Earlier this month, the for-profit Corinthian Colleges was slapped with a $30 million fine by the U.S. Department of Education, from which it could not financially recover.
The day after the schools abruptly closed, thousands of students in certificate programs ranging from massage therapy to cosmetology to dental assistants were left wondering what they would do next.
Terry Morales went to Everest College Monday morning to pick up her daughter's diploma, but the doors were locked and the greeting was not very welcoming, as she was told she needed to stay off the steps of the building.
Morales said her daughter received her medical assistant certificate here after nine months of schooling, but she never got her diploma.
"She got lucky. She found a job but many of her classmates did not. They are out of jobs, too," she said.
In Ontario, students waited outside the Everest Metro campus where they learned they will never get back into the classroom here.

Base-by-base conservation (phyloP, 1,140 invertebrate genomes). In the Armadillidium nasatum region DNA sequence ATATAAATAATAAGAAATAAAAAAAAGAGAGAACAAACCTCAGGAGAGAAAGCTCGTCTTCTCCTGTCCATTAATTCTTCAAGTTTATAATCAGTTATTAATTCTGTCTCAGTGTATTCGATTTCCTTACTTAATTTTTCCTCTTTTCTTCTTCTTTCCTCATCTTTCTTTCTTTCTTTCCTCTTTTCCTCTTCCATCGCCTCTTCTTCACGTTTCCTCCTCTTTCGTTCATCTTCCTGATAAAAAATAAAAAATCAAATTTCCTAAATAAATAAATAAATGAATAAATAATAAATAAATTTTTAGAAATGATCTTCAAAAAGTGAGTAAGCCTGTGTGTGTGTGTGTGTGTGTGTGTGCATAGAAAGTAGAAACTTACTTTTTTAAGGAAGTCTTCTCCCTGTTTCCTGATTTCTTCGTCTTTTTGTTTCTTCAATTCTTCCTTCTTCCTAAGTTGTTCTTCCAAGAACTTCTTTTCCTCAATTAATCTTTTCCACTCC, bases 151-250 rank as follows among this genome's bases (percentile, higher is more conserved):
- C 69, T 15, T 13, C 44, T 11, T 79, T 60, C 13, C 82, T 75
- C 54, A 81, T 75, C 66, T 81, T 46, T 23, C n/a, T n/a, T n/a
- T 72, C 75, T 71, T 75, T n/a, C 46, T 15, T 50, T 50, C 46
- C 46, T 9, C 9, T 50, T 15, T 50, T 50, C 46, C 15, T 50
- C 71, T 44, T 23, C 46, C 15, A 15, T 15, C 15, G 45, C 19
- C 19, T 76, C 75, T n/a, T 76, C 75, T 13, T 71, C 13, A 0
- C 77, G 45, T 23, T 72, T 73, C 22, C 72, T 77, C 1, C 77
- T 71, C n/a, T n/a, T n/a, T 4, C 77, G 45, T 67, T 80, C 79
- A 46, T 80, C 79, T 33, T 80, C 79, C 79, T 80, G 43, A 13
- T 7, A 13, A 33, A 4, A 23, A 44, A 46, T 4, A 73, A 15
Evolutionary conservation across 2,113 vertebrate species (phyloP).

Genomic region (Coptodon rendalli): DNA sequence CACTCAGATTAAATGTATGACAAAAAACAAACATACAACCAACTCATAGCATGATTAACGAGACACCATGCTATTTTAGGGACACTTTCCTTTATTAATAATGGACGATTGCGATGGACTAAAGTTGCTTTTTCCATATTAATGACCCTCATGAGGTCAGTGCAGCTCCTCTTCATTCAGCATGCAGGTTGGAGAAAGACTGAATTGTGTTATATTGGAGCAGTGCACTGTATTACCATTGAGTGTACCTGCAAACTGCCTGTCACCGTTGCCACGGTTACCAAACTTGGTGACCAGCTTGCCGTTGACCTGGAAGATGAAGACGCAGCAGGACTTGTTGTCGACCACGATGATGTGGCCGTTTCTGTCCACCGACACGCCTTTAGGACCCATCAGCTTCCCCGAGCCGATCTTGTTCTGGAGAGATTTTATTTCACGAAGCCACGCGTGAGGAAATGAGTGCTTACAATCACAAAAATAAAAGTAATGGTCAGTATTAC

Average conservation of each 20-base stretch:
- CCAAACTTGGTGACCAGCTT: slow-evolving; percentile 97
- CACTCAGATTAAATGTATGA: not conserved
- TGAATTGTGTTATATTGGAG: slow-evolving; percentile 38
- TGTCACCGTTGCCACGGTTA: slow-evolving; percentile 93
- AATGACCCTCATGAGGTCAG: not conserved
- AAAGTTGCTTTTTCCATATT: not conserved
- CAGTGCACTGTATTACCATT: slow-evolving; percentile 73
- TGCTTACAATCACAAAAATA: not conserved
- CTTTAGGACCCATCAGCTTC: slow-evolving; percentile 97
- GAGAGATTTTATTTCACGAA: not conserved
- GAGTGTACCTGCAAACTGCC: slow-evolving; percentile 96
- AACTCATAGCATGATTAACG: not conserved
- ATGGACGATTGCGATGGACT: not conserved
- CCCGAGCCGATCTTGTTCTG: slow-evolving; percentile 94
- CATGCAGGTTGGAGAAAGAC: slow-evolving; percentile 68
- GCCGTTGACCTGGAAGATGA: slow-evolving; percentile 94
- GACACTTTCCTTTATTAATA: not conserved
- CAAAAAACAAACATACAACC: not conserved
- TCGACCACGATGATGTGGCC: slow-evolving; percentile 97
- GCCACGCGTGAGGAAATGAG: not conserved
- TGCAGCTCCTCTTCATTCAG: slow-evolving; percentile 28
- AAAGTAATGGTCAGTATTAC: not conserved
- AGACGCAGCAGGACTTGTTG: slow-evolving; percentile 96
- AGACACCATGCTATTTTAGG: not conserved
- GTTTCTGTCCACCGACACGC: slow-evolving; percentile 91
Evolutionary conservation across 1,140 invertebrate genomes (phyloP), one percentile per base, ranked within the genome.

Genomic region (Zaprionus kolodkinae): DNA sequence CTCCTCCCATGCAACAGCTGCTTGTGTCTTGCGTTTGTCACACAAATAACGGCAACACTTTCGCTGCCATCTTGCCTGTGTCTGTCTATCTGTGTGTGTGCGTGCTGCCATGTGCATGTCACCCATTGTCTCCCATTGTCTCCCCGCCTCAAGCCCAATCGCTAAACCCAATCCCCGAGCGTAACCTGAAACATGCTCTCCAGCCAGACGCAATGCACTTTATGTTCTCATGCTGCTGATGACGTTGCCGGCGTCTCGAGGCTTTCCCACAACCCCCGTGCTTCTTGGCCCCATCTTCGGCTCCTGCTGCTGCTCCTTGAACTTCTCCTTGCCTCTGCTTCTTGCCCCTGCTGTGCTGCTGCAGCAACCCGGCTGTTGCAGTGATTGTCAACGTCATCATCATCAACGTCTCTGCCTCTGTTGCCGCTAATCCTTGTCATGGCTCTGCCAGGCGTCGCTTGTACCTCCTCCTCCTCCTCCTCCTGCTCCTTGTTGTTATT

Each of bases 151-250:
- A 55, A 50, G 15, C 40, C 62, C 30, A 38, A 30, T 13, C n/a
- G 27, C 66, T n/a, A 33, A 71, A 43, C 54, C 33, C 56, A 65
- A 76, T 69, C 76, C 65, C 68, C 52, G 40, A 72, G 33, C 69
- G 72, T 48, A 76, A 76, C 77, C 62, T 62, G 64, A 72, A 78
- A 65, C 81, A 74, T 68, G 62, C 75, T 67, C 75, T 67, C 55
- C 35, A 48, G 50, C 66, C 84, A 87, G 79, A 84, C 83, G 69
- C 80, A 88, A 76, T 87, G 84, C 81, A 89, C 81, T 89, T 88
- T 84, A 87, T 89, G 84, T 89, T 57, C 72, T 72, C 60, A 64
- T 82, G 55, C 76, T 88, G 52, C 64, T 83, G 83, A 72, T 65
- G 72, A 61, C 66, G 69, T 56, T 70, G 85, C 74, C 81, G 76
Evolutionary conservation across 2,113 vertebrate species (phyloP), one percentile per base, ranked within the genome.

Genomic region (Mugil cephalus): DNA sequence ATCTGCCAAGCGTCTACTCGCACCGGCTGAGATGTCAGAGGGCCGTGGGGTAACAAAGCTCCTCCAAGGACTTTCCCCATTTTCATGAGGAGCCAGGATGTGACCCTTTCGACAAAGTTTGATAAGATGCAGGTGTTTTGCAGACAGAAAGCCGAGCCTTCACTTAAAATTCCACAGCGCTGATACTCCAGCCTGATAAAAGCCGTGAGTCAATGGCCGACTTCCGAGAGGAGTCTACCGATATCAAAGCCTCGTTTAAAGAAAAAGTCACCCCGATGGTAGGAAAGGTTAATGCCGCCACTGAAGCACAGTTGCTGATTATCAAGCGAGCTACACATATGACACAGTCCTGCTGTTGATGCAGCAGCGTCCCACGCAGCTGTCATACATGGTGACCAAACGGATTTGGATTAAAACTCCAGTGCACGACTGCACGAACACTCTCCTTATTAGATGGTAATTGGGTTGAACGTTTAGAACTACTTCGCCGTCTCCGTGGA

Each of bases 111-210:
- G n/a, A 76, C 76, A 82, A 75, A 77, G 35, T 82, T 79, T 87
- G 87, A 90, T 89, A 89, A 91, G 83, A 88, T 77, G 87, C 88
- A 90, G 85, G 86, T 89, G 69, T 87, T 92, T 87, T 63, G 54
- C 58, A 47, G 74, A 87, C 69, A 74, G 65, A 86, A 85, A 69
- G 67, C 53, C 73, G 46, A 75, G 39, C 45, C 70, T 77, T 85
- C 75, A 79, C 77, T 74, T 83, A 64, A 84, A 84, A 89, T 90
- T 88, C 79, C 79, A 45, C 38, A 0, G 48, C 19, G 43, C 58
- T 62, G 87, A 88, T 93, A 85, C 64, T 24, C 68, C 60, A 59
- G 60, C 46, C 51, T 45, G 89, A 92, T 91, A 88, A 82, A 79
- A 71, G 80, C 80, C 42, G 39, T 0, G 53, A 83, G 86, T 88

Security guards screened everyone coming and going. A total of 28 campuses across five states are out of business, affecting 16,000 students.
The U.S. Department of Education accused Corinthian of making false hiring claims to potential students, students who would finance loans that were making up 85 percent of the organization’s profit.
In a letter to its students, the Santa Ana-based company said it had tried to sell its remaining schools, also known as Heald College and Wyotech, but blamed regulators for imposing too many financial penalties.
"Now I can't pick up my diploma. I can't even walk inside," said former student Gary Montano.
On its website Corinthian lists hundreds of schools where students may be able to transfer their school credits.
It's clear they won't be going back to the existing campuses, as locks were changed Monday afternoon.
There is some concern that credits won’t transfer, because the training may be different at every school, and that there are no guarantees those credits will transfer.
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The Department of Consumer Affairs will hold meetings with students Tuesday.